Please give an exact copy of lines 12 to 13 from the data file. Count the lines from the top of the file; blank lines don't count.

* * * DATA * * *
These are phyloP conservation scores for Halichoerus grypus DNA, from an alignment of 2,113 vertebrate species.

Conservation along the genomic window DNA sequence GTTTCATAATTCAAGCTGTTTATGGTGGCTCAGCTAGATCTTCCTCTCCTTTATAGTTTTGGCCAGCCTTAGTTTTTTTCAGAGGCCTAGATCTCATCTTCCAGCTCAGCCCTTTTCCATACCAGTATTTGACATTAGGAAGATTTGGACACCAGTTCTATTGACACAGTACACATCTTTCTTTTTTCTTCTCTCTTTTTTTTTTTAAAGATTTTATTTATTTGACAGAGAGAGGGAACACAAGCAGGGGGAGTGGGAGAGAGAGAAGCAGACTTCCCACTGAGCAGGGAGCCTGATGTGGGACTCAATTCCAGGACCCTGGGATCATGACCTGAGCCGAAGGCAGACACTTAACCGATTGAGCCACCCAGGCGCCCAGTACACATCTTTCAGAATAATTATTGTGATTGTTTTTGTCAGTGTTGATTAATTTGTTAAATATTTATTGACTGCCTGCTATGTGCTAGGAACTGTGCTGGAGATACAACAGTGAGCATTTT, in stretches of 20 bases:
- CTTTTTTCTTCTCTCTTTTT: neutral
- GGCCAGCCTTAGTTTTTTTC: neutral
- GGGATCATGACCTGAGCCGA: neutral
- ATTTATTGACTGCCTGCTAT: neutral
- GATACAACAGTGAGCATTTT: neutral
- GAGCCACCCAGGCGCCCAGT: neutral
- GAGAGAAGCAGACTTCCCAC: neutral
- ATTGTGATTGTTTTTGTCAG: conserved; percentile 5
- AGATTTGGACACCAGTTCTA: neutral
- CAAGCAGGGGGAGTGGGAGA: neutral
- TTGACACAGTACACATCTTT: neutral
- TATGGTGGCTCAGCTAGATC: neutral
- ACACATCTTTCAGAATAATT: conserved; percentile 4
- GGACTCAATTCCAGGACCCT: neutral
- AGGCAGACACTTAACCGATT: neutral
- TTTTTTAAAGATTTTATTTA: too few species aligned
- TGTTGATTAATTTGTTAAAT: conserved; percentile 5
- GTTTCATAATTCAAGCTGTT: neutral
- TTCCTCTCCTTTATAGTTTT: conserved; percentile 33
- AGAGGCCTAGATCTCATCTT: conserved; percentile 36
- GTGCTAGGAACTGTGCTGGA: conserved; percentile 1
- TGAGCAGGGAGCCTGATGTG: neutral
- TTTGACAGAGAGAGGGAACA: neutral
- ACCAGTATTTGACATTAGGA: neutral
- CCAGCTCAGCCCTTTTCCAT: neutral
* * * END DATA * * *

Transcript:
- CAAGCAGGGGGAGTGGGAGA: neutral
- TTGACACAGTACACATCTTT: neutral